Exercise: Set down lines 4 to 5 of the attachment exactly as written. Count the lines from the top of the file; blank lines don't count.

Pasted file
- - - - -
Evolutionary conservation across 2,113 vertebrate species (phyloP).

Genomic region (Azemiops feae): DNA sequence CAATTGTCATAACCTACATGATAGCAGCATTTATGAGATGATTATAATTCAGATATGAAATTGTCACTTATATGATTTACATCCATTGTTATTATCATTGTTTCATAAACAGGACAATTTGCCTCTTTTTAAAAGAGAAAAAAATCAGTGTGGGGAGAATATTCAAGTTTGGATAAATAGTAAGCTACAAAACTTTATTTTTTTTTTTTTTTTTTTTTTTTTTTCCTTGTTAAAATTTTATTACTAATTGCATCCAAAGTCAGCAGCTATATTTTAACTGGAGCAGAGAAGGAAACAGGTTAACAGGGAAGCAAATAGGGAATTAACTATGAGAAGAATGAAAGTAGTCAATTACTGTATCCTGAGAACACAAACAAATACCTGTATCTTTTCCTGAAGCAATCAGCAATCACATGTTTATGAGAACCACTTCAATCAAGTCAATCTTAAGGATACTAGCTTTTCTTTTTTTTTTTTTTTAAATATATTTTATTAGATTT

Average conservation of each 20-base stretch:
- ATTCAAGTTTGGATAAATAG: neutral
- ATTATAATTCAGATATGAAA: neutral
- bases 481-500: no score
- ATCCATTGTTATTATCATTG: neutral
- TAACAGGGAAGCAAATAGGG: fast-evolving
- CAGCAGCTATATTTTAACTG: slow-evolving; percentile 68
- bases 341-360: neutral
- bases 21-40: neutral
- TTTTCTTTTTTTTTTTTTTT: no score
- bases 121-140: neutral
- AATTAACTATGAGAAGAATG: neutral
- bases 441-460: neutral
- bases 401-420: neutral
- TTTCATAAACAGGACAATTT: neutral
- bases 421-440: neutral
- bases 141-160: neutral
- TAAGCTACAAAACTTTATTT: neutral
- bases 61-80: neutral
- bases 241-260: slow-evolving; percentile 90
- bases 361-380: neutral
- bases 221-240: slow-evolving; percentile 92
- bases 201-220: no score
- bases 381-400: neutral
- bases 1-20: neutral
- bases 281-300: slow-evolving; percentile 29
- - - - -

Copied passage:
- ATTCAAGTTTGGATAAATAG: neutral
- ATTATAATTCAGATATGAAA: neutral